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10-04-2012, 06:42 AM   #1
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lens aberrations category

what are the characteristics of lens being referred to when, in the lens reviews on this site, the category is 'Aberrations' ? what does that mean ? thanks. (and, are there various different kinds of aberrations it is referring to ? )

10-04-2012, 07:05 AM   #2
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these are flaws in the optical design.

the usual aberrations are with respect to color, i.e. chromeric aberrations, wither lateral (where you see red banding / shading on one side and green on the other side of the subject) or longitudinal, (where you see green halo around the entire subject when it is behind the plane of focus, and violet halo around the entire subject when it is in front of the plane of focus) Chromeric aberrations are caused by the light not converging at the same point for each color.

but aberrations may also refer to lens distortions such as barrel distortion (parallel lines bend outwards as you move from edge to middle of the frame like a fisheye) pincushion distortion where parallel lines move together in the middle of the frame (the opposite of barrel distortion), Mustache distortion where parallel lines are wavy, etc.......

i hope this helps
10-04-2012, 07:10 AM   #3
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I don't remember the majority of my optical theory from over 35 years ago, so I can't give you many specifics, but the glass in lenses affects what happens to light in a variety of ways.

Glass itself either refracts (bends) or reflects light. This is what happens in a prism that lets you see the different colors. The different colors refract at different speeds and angles, so after going through a prism you can see the different wavelengths. The curvature of the surface of the lens determines how much it refracts light. When you put two or three slabs of glass together to create one composite lens, the different layers have different effects as well. So you get what are called aberrations. Aberrations basically means abnormalities.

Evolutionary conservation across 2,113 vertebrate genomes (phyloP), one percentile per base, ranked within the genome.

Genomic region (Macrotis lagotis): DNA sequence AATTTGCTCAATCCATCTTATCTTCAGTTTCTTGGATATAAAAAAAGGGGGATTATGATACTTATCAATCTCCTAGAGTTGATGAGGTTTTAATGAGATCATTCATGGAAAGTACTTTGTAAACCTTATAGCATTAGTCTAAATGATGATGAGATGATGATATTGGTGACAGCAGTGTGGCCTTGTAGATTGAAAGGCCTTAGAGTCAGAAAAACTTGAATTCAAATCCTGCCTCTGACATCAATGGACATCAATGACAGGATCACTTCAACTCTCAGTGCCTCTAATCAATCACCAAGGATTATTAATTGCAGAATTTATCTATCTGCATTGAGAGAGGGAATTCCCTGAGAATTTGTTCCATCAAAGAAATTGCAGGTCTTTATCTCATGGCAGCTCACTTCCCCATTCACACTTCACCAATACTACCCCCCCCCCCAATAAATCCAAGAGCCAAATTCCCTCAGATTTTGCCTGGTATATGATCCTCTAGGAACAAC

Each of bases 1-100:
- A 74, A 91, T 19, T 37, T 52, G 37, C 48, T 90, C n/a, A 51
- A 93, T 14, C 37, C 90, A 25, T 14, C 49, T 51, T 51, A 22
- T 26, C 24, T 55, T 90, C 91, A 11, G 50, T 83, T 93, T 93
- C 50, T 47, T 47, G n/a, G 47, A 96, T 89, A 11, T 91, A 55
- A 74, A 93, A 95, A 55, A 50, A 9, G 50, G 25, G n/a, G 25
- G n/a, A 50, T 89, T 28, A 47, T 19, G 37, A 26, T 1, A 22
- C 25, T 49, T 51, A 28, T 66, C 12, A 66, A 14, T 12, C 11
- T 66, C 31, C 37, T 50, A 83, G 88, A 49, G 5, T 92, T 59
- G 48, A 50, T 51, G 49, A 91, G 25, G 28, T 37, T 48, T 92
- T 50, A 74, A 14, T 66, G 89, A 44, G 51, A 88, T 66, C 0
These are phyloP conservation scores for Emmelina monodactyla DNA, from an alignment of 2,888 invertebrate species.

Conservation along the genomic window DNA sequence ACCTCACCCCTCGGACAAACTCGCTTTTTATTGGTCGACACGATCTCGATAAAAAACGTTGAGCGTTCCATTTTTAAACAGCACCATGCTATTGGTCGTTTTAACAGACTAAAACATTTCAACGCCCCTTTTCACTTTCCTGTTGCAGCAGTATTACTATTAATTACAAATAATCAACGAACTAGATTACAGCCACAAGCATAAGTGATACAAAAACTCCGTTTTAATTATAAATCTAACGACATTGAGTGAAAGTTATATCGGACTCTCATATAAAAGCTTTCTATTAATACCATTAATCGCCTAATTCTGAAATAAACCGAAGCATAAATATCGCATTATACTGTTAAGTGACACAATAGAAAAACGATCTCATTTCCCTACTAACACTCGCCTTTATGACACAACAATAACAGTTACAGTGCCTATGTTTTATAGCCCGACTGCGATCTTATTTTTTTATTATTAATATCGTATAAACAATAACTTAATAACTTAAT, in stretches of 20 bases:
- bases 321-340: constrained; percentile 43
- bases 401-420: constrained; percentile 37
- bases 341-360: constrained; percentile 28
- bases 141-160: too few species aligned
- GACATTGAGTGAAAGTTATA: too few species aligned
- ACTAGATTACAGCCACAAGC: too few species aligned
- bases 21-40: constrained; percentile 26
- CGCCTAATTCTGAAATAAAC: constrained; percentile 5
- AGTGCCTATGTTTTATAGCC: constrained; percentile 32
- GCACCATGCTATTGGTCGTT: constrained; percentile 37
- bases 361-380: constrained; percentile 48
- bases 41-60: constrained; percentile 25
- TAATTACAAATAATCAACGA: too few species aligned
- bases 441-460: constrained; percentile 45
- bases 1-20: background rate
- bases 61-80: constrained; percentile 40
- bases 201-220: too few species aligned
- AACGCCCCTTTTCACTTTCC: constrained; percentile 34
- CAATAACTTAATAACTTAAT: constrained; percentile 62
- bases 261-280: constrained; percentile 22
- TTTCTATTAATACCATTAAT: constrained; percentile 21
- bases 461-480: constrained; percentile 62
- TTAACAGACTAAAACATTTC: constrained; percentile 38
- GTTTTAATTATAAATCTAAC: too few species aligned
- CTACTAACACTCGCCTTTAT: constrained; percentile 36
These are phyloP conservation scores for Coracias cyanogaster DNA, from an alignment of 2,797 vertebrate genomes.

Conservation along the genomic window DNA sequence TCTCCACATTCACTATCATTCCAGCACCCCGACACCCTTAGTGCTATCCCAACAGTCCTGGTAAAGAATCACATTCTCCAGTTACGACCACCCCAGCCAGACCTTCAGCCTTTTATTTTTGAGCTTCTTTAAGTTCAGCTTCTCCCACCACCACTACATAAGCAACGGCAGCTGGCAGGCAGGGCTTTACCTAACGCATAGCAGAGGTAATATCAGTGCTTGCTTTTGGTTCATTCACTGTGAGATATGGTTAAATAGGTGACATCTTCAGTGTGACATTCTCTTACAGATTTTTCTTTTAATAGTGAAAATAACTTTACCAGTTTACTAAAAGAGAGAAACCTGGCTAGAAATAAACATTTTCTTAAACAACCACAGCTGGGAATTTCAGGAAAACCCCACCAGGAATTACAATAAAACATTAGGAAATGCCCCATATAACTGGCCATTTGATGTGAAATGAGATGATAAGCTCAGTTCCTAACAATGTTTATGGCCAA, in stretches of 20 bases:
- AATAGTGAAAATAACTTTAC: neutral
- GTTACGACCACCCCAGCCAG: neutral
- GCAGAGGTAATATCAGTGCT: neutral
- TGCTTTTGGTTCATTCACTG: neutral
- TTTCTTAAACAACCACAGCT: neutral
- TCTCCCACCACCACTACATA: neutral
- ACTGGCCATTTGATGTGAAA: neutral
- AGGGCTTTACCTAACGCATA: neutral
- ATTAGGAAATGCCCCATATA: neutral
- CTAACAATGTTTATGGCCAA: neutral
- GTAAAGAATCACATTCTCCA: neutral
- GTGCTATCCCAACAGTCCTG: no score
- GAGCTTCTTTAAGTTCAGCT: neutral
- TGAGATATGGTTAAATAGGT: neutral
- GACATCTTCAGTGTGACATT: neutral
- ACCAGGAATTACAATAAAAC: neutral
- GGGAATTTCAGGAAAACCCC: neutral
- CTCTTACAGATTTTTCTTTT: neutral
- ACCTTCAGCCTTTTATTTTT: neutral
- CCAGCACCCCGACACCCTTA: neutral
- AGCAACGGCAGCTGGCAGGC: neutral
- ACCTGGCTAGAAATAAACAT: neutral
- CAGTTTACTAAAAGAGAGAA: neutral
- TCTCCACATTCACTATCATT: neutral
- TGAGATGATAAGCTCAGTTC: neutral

With binoculars, the different size objective lenses, the outside lens facing your subject, can result in bending of the extreme outside edges of the view, more or less field of view, pincushion effect, and others. With my 18-55 if I take a picture of a building in town at 18mm I notice the edges and the street lights lean inward. That's an aberration. I think my 28mm might do the same, but haven't tried it, I use it mostly for landscapes.

You can also get color fringes, another form of aberration. One of my lenses gets me a purple fringe around everything if I shoot in bright daylight. Called chromatic aberration. Fisheye lenses exploit an aberration to the extreme, pincushion I think, making for some pretty interesting pictures. Unfortunately most people tend to over use them and I get tired of it pretty quick.

I'm sure there are others I don't even know about, or remember, and some of the other more technically minded guys here will have a lot more and better information.

EDIT: I see Lowell already corrected me without trying...barrel distortion, not pincushion...
10-04-2012, 07:18 AM   #4
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If you consult this page on Wikipedia there is a handy little box to the right on the page near the top that gives you further links to most of the essentials:

  • distortion
  • spherical aberration
  • coma
  • astigmatism
  • field curvature
  • chromatic aberration
All something, Mother Nature has invented to keep lens designers busy.

What it means in practice for us as photographers is, that no single, spherical lens element can produce nice, clean pictures and lens designers have to resort to multiple element designs with different glass types and thus, refractive index, aspherical lens curvatures etc. etc. And THAT again means that quality lenses cannot and will not ever be really cheap.........

10-04-2012, 04:01 PM   #5
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thank you guys, lotta stuff to consider then , with the aberrations, i do notice a lot, aside from the other things you mention, try as i do to get a photo straight in the viewfinder, when i look at it later , it's hardly ever straight the same as i had it , not so much curved as tipped one way or other, maybe the fifty mm lens i have is the best for straightness , the wider 35 is more prone to this un-straightness, and the 30 even moreso.
10-04-2012, 07:13 PM   #6
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QuoteQuote: